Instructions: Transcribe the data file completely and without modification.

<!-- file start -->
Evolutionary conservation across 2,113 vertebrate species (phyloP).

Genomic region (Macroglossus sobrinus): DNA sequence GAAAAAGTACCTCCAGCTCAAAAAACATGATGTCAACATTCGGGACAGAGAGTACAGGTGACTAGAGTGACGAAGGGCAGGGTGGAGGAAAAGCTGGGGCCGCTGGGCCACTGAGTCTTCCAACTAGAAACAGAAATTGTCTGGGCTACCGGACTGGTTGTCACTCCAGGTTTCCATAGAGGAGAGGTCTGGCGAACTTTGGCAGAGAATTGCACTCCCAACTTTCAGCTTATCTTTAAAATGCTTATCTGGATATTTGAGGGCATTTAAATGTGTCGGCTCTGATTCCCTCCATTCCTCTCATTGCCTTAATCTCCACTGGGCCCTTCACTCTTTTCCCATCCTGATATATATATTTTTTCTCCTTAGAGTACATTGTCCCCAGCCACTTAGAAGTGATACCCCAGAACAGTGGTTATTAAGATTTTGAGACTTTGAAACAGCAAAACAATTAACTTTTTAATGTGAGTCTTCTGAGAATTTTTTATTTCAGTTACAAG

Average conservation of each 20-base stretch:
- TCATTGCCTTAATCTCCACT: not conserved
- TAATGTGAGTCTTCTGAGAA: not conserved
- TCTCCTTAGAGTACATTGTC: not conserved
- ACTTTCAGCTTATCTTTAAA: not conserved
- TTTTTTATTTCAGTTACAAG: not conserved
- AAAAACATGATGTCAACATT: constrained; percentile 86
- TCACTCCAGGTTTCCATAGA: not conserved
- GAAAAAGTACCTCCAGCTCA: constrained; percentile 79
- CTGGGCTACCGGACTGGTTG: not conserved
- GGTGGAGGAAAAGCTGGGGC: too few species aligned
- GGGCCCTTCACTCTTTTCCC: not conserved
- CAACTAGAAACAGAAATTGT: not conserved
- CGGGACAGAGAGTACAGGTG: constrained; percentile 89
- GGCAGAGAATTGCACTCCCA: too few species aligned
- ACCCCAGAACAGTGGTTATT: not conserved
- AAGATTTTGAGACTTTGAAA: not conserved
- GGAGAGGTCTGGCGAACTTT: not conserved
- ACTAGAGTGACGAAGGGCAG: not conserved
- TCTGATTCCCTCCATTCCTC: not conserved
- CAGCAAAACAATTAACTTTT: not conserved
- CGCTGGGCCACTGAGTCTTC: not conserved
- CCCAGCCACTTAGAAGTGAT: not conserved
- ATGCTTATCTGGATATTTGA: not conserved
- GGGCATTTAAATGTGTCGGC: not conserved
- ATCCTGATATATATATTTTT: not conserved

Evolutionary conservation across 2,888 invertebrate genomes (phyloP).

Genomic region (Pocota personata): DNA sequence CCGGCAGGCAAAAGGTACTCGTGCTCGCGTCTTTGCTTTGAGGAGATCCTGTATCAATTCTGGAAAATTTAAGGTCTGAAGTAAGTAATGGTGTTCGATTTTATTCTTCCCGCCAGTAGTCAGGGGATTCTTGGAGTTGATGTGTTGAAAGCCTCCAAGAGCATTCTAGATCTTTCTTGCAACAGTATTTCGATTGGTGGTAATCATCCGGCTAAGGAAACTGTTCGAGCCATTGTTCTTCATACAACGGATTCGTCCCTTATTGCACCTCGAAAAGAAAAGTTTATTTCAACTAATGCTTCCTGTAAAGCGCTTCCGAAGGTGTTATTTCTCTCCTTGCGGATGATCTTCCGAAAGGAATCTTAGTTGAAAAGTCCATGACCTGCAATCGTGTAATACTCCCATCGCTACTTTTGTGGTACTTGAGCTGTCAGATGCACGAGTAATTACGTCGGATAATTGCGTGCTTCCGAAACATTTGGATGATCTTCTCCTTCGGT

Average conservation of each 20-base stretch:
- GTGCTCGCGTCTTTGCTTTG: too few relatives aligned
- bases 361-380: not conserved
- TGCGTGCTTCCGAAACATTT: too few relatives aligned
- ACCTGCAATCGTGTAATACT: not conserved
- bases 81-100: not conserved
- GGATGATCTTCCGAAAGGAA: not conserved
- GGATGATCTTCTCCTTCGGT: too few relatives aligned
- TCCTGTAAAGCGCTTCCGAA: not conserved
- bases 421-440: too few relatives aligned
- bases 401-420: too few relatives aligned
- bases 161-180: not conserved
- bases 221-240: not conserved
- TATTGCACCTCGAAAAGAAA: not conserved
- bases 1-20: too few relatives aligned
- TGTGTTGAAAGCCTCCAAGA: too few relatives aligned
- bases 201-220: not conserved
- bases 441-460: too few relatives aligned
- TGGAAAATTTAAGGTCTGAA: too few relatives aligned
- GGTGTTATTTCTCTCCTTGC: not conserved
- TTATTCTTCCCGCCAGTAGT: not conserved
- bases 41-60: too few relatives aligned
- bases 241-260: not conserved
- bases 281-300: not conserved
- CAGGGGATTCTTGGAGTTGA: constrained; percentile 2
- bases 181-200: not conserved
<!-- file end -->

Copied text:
Evolutionary conservation across 2,113 vertebrate species (phyloP).

Genomic region (Macroglossus sobrinus): DNA sequence GAAAAAGTACCTCCAGCTCAAAAAACATGATGTCAACATTCGGGACAGAGAGTACAGGTGACTAGAGTGACGAAGGGCAGGGTGGAGGAAAAGCTGGGGCCGCTGGGCCACTGAGTCTTCCAACTAGAAACAGAAATTGTCTGGGCTACCGGACTGGTTGTCACTCCAGGTTTCCATAGAGGAGAGGTCTGGCGAACTTTGGCAGAGAATTGCACTCCCAACTTTCAGCTTATCTTTAAAATGCTTATCTGGATATTTGAGGGCATTTAAATGTGTCGGCTCTGATTCCCTCCATTCCTCTCATTGCCTTAATCTCCACTGGGCCCTTCACTCTTTTCCCATCCTGATATATATATTTTTTCTCCTTAGAGTACATTGTCCCCAGCCACTTAGAAGTGATACCCCAGAACAGTGGTTATTAAGATTTTGAGACTTTGAAACAGCAAAACAATTAACTTTTTAATGTGAGTCTTCTGAGAATTTTTTATTTCAGTTACAAG

Average conservation of each 20-base stretch:
- TCATTGCCTTAATCTCCACT: not conserved
- TAATGTGAGTCTTCTGAGAA: not conserved
- TCTCCTTAGAGTACATTGTC: not conserved
- ACTTTCAGCTTATCTTTAAA: not conserved
- TTTTTTATTTCAGTTACAAG: not conserved
- AAAAACATGATGTCAACATT: constrained; percentile 86
- TCACTCCAGGTTTCCATAGA: not conserved
- GAAAAAGTACCTCCAGCTCA: constrained; percentile 79
- CTGGGCTACCGGACTGGTTG: not conserved
- GGTGGAGGAAAAGCTGGGGC: too few species aligned
- GGGCCCTTCACTCTTTTCCC: not conserved
- CAACTAGAAACAGAAATTGT: not conserved
- CGGGACAGAGAGTACAGGTG: constrained; percentile 89
- GGCAGAGAATTGCACTCCCA: too few species aligned
- ACCCCAGAACAGTGGTTATT: not conserved
- AAGATTTTGAGACTTTGAAA: not conserved
- GGAGAGGTCTGGCGAACTTT: not conserved
- ACTAGAGTGACGAAGGGCAG: not conserved
- TCTGATTCCCTCCATTCCTC: not conserved
- CAGCAAAACAATTAACTTTT: not conserved
- CGCTGGGCCACTGAGTCTTC: not conserved
- CCCAGCCACTTAGAAGTGAT: not conserved
- ATGCTTATCTGGATATTTGA: not conserved
- GGGCATTTAAATGTGTCGGC: not conserved
- ATCCTGATATATATATTTTT: not conserved

Evolutionary conservation across 2,888 invertebrate genomes (phyloP).

Genomic region (Pocota personata): DNA sequence CCGGCAGGCAAAAGGTACTCGTGCTCGCGTCTTTGCTTTGAGGAGATCCTGTATCAATTCTGGAAAATTTAAGGTCTGAAGTAAGTAATGGTGTTCGATTTTATTCTTCCCGCCAGTAGTCAGGGGATTCTTGGAGTTGATGTGTTGAAAGCCTCCAAGAGCATTCTAGATCTTTCTTGCAACAGTATTTCGATTGGTGGTAATCATCCGGCTAAGGAAACTGTTCGAGCCATTGTTCTTCATACAACGGATTCGTCCCTTATTGCACCTCGAAAAGAAAAGTTTATTTCAACTAATGCTTCCTGTAAAGCGCTTCCGAAGGTGTTATTTCTCTCCTTGCGGATGATCTTCCGAAAGGAATCTTAGTTGAAAAGTCCATGACCTGCAATCGTGTAATACTCCCATCGCTACTTTTGTGGTACTTGAGCTGTCAGATGCACGAGTAATTACGTCGGATAATTGCGTGCTTCCGAAACATTTGGATGATCTTCTCCTTCGGT

Average conservation of each 20-base stretch:
- GTGCTCGCGTCTTTGCTTTG: too few relatives aligned
- bases 361-380: not conserved
- TGCGTGCTTCCGAAACATTT: too few relatives aligned
- ACCTGCAATCGTGTAATACT: not conserved
- bases 81-100: not conserved
- GGATGATCTTCCGAAAGGAA: not conserved
- GGATGATCTTCTCCTTCGGT: too few relatives aligned
- TCCTGTAAAGCGCTTCCGAA: not conserved
- bases 421-440: too few relatives aligned
- bases 401-420: too few relatives aligned
- bases 161-180: not conserved
- bases 221-240: not conserved
- TATTGCACCTCGAAAAGAAA: not conserved
- bases 1-20: too few relatives aligned
- TGTGTTGAAAGCCTCCAAGA: too few relatives aligned
- bases 201-220: not conserved
- bases 441-460: too few relatives aligned
- TGGAAAATTTAAGGTCTGAA: too few relatives aligned
- GGTGTTATTTCTCTCCTTGC: not conserved
- TTATTCTTCCCGCCAGTAGT: not conserved
- bases 41-60: too few relatives aligned
- bases 241-260: not conserved
- bases 281-300: not conserved
- CAGGGGATTCTTGGAGTTGA: constrained; percentile 2
- bases 181-200: not conserved